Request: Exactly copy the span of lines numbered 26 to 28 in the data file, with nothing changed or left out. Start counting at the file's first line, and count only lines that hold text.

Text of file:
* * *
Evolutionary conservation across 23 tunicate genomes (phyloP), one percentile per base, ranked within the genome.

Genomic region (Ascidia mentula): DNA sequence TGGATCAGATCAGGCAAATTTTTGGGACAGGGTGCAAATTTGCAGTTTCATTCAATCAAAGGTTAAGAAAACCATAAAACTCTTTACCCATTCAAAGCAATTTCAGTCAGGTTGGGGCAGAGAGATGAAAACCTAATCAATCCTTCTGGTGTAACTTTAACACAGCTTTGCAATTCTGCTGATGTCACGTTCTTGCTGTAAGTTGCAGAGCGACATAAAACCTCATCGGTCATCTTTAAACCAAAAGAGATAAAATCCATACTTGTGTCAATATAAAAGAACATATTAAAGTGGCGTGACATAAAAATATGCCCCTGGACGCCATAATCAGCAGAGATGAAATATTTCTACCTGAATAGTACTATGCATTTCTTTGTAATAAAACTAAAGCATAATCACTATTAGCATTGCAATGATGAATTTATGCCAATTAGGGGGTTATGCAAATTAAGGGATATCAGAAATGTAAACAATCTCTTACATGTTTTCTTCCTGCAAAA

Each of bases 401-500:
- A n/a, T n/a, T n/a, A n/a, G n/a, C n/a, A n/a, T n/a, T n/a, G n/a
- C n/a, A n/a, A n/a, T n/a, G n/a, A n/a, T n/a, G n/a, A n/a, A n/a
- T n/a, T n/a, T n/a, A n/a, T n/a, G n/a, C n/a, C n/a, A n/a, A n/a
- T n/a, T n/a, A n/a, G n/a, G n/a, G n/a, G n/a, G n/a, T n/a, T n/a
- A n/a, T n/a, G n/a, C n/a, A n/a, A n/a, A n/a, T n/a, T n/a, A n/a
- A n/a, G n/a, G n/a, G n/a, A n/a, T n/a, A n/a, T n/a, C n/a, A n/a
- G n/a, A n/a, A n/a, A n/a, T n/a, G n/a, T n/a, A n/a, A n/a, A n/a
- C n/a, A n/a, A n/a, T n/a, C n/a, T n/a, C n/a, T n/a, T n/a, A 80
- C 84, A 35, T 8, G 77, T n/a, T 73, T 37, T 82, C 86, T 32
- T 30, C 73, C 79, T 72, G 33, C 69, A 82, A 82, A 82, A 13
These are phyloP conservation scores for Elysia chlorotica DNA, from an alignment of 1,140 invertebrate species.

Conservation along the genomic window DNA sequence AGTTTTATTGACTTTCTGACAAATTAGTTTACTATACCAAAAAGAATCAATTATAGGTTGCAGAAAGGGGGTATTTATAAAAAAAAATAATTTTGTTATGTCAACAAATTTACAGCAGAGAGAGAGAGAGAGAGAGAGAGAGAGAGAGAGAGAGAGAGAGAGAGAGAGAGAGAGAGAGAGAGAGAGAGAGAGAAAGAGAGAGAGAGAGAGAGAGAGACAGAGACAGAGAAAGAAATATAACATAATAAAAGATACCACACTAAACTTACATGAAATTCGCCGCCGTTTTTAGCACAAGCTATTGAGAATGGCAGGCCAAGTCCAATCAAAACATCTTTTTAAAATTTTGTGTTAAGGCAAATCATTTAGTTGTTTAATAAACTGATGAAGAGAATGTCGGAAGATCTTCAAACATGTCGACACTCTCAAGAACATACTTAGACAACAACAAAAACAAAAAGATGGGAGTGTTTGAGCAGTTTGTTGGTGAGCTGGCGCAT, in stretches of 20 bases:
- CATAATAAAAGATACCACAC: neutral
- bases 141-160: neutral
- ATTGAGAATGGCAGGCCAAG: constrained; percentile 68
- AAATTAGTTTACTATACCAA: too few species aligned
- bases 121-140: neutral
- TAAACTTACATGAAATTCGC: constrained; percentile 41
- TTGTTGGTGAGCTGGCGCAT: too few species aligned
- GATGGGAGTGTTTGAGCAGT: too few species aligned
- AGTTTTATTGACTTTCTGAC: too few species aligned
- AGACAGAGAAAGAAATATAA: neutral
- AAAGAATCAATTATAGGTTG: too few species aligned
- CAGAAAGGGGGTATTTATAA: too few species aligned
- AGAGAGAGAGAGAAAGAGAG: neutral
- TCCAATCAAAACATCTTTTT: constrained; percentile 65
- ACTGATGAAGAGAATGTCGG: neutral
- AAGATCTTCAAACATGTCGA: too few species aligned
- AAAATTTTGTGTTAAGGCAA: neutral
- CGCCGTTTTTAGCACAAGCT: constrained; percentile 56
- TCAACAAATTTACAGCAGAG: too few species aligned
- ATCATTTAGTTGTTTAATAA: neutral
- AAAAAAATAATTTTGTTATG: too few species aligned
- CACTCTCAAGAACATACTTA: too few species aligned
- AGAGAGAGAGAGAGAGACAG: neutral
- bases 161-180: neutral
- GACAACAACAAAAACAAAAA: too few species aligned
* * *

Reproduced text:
- AAAGAATCAATTATAGGTTG: too few species aligned
- CAGAAAGGGGGTATTTATAA: too few species aligned
- AGAGAGAGAGAGAAAGAGAG: neutral